“It was unanimously decided to suspend the Premier League with the intention of returning on 4 April, subject to medical advice and conditions at the time,” the Premier League said in a statement.
Clarke said at the meeting that he did not think it was feasible for the season to be completed, according to a report in the Times.
The virus is not expected to peak in Britain for many weeks, raising doubts over an early April re-start for the Premier League.
The Times said it is understood that Brighton and Hove Albion chief executive Paul Barber also questioned the brevity of the suspension.
Richard Masters, the Premier League chief executive, is reported to have said it would at least allow time to consider the potential consequences and debate the possible solutions.
The decision was taken after Arsenal manager Mikel Arteta and Chelsea winger Callum Hudson-Odoi tested positive for COVID-19.
Arteta welcomed the move to put the season on hold.
“Feeling better already,” he tweeted. “We’re all facing a huge & unprecedented challenge.Everyone’s health is all that matters right now.”
Liverpool are 25 points clear at the top of the Premier League with nine games remaining, chasing their first English top-flight title for 30 years.
If results had gone their way this weekend they could have wrapped up the title at Everton on Monday but manager Jurgen Klopp said he supported the move to suspend football.
He said in a club statement: “If it’s a choice between football and the good of the wider society, it’s no contest. Really, it isn’t.”
Football clubs at all levels face enormous losses if the season is not completed.
One senior figure in broadcasting told the Times: “The commercial reality for the Premier League and (European governing body) UEFA is that if they don’t complete their seasons then they are in breach of their broadcasting contracts.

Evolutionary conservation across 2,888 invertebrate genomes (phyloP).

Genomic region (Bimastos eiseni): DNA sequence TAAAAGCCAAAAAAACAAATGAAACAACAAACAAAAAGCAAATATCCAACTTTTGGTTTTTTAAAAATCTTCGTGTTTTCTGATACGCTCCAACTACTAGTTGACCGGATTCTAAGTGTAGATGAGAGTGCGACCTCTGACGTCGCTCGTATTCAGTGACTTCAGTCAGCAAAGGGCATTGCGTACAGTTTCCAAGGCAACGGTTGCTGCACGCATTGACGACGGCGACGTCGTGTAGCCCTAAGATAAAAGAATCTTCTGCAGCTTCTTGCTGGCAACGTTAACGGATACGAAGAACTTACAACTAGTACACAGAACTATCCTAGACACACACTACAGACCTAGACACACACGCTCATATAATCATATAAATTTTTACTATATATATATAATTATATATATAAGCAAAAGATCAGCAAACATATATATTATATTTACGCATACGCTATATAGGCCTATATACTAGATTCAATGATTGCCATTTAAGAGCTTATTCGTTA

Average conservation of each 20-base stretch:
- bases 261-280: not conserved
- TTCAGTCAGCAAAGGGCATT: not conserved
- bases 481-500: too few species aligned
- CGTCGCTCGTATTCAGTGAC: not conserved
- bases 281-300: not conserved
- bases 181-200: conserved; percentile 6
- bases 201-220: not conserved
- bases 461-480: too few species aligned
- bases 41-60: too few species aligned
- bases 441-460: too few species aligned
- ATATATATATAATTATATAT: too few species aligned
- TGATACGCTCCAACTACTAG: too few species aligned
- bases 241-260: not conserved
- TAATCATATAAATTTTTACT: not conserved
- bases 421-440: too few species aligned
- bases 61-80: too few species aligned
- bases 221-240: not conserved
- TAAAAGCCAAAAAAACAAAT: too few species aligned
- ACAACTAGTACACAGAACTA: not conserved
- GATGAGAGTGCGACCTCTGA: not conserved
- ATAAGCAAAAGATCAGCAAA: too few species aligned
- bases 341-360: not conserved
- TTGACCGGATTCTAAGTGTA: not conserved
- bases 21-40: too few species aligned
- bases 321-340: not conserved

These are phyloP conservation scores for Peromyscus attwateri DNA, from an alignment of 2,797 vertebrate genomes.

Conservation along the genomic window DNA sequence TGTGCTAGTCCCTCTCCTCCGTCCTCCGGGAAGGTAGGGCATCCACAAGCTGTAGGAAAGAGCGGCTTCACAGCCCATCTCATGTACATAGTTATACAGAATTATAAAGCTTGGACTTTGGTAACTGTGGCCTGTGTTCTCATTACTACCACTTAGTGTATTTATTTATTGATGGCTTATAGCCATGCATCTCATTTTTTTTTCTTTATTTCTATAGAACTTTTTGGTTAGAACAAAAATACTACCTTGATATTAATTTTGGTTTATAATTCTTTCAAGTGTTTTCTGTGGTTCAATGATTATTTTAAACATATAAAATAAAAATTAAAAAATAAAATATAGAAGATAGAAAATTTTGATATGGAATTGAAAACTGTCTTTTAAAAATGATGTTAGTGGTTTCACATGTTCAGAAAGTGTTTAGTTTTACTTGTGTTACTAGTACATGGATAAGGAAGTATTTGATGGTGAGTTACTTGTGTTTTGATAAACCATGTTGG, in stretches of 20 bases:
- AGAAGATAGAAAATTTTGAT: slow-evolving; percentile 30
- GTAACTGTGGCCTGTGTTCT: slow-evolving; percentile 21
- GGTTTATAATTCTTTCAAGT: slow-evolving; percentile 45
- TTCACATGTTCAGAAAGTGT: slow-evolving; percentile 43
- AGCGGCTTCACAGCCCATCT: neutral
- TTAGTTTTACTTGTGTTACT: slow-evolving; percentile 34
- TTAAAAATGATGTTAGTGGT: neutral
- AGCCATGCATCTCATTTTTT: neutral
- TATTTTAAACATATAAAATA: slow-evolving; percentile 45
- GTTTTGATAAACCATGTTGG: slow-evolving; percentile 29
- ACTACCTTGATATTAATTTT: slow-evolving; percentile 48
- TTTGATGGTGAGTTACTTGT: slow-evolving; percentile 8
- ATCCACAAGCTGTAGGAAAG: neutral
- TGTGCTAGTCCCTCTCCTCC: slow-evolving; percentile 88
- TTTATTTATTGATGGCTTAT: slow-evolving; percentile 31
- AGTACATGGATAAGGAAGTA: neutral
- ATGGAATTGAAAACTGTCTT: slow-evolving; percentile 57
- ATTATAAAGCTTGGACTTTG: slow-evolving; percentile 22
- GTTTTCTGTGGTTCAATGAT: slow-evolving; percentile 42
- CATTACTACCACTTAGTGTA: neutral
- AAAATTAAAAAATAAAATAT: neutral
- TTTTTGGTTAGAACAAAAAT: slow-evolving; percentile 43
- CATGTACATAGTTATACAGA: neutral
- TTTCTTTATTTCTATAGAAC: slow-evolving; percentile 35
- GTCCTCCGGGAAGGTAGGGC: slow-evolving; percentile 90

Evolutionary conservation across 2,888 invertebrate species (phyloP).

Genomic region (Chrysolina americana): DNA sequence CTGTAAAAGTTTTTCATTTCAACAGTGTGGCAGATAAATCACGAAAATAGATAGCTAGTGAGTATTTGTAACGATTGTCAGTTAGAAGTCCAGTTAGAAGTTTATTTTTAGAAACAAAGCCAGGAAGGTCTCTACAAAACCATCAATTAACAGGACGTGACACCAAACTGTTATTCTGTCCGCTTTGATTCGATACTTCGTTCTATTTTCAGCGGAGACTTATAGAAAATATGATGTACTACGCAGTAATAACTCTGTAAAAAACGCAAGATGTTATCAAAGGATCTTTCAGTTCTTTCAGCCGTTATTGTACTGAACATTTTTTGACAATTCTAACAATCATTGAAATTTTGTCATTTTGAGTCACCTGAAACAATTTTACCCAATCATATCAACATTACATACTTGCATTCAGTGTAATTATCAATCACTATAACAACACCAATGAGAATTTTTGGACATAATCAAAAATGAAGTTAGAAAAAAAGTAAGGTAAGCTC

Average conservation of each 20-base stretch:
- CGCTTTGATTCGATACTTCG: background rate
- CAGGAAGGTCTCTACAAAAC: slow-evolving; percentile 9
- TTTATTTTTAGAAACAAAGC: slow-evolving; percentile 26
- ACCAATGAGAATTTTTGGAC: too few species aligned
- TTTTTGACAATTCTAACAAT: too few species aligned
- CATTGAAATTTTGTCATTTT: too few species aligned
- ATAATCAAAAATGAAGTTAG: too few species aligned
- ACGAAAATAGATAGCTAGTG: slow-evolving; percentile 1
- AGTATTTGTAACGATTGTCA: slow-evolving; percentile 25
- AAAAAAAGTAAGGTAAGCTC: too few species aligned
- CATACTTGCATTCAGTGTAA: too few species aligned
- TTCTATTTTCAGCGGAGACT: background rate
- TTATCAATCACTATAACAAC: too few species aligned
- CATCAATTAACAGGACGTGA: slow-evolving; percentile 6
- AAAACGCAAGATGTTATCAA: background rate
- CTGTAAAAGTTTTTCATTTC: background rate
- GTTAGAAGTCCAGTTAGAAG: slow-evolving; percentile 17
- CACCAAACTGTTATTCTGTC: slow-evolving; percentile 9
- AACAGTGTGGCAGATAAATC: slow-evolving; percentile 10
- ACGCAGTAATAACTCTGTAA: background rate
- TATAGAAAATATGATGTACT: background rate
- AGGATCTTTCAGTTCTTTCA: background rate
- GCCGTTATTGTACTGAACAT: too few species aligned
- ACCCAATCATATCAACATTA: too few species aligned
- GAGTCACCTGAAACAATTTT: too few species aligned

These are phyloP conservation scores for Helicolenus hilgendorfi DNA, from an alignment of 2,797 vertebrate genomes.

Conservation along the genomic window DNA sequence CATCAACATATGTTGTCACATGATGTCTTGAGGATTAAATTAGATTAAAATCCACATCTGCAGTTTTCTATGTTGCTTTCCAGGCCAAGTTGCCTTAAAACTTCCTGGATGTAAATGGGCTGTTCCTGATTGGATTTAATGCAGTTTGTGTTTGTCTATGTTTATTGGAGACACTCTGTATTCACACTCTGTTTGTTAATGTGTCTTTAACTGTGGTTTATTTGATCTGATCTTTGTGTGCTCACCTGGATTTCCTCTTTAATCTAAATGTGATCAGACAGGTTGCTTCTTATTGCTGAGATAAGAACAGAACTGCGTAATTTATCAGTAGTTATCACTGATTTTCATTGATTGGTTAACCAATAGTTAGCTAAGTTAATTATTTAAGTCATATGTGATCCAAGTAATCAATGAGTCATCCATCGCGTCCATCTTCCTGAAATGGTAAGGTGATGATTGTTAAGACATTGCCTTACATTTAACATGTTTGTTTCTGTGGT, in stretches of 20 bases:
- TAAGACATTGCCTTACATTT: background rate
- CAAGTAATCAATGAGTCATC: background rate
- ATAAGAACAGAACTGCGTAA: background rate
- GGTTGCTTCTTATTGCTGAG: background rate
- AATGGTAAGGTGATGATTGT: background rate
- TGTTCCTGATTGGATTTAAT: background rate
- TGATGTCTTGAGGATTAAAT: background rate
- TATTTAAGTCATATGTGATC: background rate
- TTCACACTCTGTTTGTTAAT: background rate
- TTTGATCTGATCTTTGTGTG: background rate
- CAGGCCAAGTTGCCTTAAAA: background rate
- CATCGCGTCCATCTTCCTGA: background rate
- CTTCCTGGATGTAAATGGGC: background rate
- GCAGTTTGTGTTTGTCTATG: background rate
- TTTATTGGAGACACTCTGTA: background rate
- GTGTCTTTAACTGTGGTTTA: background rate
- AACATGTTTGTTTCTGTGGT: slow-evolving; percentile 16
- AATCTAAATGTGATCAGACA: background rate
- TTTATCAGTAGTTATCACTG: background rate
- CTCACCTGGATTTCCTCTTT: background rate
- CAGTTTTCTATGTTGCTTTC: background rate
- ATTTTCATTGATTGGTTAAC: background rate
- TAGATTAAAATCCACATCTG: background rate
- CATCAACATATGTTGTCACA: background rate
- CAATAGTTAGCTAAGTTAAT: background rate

“You would have broadcasters from all around the world saying, ‘In that case we are not paying for the season.’ For the Premier League you are talking around £3 billion ($3.7 billion) income a year from overseas and domestic TV rights. There would also be financial implications if the competitions were squeezed so fewer matches were played.”
Football finance expert Kieran Maguire told the BBC that clubs, especially in the lower divisions, would be hit hard by the disruption.
“I think many clubs are going to struggle significantly,” he said. “Many clubs are surviving on a match-to-match basis and are reliant on the loyal few thousand turning up.
“We have to consider the staff at clubs, they are reliant on the income they get from football clubs to pay their own bills as well.”
The Premier League clubs are reportedly due to meet again next Thursday.
There are matches taking place on Saturday in the National League — the fifth tier of English football — but a number of games have been postponed, including the Yeovil v Barnet fixture.
“We currently have four staff that are showing symptoms of COVID-19 who are following government advice and self-isolating,” Barnet said in a statement.
“As a consequence, we have taken measures to put all first-team staff into self-isolation.”